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Avalanche center hopes Colorado can avoid repeat of deadly 2020-21 winter

12 fatalities statewide were the most since 1992-93

A couple enjoys a drink in the Sundeck on Aspen Mountain with views of Highland Bowl as snow begins to flurry on Monday, Dec. 6, 2021. (Kelsey Brunner/The Aspen Times)

The Colorado mountains are notorious for receiving substantial snowfall in October and November, then getting a dry spell that results in a rotten base layer.

Last winter was the poster child for those conditions, and it resulted in a deadly winter for avalanches. The 12 fatalities were the most recreational avalanche deaths since 1992-93 and double the state’s 10-year average, according to a recent summary by the Colorado Avalanche Information Center in The Avalanche Review, a publication by the American Avalanche Association.

“Only pre-WWII mining days saw seasons with more avalanche fatalities,” wrote Brian Lazar, deputy director of CAIC.



In the Aspen zone, there were 589 avalanches observed and reported to CAIC in 2020-21 season, considerably more than the 351 slides recorded in the Aspen area the winter before.

In an interview with The Aspen Times on Monday, Lazar said this winter is starting off with generally safe conditions that could change by the end of this week.



“It’s not the same as last year,” Lazar said. “The difference is this year the early-season snow cover is much less contiguous compared to last year. It really is confined to the northerly, maybe east-facing slopes at really high elevations, so the upper stretches near treeline and then alpine.

“At this point last year we had snow cover much more contiguous across the landscape, which then made the weak layers much more contiguous across the landscape, so when we finally got snow, it built slabs and we saw bigger avalanches.”

Lazar will be the featured speaker at Mountain Rescue Aspen’s avalanche awareness workshop Dec. 17 (see related story).

“This is going to be a very dynamic week, so don’t get complacent.” — Brian Lazar, CAIC

After a dry stretch to start December 2020, it started snowing Dec. 10. Across the state, there were 93 human-triggered slides the following week as powder-starved backcountry travelers were eager to finally get outdoors. It was the most human-triggered avalanches triggered in a week in Colorado, according to CAIC. As snowfall kept piling up, the slides got bigger. The first avalanche fatality occurred on Dec. 18 when a skier got caught, buried and killed west of Crested Butte.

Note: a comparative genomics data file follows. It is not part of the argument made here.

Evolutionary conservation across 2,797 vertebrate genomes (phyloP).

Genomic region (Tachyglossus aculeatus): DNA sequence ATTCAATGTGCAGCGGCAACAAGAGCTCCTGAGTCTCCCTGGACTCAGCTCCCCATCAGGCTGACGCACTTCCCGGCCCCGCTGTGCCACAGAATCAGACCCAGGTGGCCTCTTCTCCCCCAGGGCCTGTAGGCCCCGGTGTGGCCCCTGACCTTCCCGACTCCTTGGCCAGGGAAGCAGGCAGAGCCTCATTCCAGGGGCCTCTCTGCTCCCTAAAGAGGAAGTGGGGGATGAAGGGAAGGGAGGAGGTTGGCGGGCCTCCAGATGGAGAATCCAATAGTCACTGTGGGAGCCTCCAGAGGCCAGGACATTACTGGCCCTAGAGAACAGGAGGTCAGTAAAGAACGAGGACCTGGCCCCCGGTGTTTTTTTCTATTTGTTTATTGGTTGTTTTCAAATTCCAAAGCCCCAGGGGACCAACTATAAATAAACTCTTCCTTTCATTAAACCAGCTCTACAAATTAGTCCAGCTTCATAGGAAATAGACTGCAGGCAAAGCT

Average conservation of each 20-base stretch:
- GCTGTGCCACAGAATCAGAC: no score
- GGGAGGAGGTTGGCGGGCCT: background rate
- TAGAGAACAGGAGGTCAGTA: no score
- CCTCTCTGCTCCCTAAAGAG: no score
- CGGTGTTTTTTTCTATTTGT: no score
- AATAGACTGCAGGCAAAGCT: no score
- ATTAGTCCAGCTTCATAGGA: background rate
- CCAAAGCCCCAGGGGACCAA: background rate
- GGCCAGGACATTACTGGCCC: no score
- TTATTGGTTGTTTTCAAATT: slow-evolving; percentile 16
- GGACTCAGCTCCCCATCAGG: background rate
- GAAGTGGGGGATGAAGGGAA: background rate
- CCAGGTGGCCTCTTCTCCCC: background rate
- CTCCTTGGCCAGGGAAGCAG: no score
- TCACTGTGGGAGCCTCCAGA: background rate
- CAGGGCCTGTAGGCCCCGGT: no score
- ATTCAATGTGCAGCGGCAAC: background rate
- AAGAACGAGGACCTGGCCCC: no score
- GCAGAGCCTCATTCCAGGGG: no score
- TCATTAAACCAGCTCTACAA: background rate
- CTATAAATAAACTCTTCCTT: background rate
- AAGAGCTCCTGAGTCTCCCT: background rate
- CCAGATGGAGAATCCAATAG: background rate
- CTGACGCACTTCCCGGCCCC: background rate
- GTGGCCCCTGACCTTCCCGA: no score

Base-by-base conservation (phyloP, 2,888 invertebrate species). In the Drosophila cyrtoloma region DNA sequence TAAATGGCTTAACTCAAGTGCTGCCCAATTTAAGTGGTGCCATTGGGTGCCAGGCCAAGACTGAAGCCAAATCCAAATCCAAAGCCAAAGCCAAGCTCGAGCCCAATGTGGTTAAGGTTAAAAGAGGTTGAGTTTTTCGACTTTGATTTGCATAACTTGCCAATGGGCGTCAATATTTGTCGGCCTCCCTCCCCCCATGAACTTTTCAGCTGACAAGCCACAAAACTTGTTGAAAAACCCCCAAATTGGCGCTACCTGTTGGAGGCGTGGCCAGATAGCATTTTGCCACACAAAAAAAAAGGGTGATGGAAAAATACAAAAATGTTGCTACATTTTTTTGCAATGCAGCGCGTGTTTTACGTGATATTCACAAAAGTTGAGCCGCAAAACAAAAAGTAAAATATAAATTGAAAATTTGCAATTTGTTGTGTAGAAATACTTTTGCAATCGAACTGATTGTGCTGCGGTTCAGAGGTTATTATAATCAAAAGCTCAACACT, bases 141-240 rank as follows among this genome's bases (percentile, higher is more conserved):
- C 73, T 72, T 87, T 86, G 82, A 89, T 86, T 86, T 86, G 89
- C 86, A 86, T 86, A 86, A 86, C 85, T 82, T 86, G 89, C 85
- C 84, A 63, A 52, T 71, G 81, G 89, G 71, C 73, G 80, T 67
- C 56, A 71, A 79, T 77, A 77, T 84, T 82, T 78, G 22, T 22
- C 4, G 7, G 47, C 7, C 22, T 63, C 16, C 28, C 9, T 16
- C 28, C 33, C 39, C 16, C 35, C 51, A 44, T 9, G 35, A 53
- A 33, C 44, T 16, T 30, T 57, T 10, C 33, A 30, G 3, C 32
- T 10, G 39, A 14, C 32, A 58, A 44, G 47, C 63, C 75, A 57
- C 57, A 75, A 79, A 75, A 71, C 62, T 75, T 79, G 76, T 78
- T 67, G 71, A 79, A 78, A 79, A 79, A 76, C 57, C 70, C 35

Another dry period in January 2021 created another weak layer and established conditions that resulted in more deadly slides once snowfall returned.

The weather at the start of winter has been unusual. Although there were a couple of storms in the Aspen-area high country in October and November, there were also pronounced dry periods with cold nights.

“We have generally safe avalanche conditions (as of Monday) because we just don’t have any snow,” Lazar said. “The good news (of) these warm, really dry conditions is that many slopes melted back to bare ground. We kind of get to start over in all those places, so that is good news for us.

“But it’s not going to be case everywhere,” he continued. “The places that held onto the snow — they’re going to be the first to produce the big avalanches — are those high north, northeast maybe east-facing slopes in the alpine.”

The recent dry stretch, he said, has been a good time for backcountry travelers to take note of the slopes that held snow because they will likely develop into problem areas in the future.

“It’s just weak, sugary snow from top to bottom in places that it survived,” Lazar said.

As of Monday, the dry spell reached 11 days, according to AspenWeather.net.

With multiple days of snow in the forecast, backcountry travelers must realize “we’re in store for a fairly dramatic change in avalanche conditions,” Lazar said. “We have our first storm on the horizon this week, which is very much welcome news but it’s going to be a substantial amount of snow.”

The first pulse was forecast for Monday night into Tuesday. That probably won’t change the hazard level, according to Lazar. But if the Aspen-area mountains get snowfall in the upper end of the forecast, between one and two feet could fall by the end of the week.

“We want people to realize winter is here, it’s coming,” Lazar said. “This is going to be a very dynamic week, so don’t get complacent. Check the forecast because things are going to change very quickly.”

A daily forecast is available at the CAIC website at Avalanche.state.co.us.

In the 2020-21 winter assessment for The Avalanche Review, Lazar noted that the Colorado Avalanche Information Center tried several ways to get the word out last year about the hazardous conditions but still saw the high number of fatalities.

“We hope the historic numbers of avalanche fatalities, multiple-involvement accidents and multiple-fatality accidents are just anomalies and not the sign of a worrisome trend,” he wrote.

scondon@aspentimes.com


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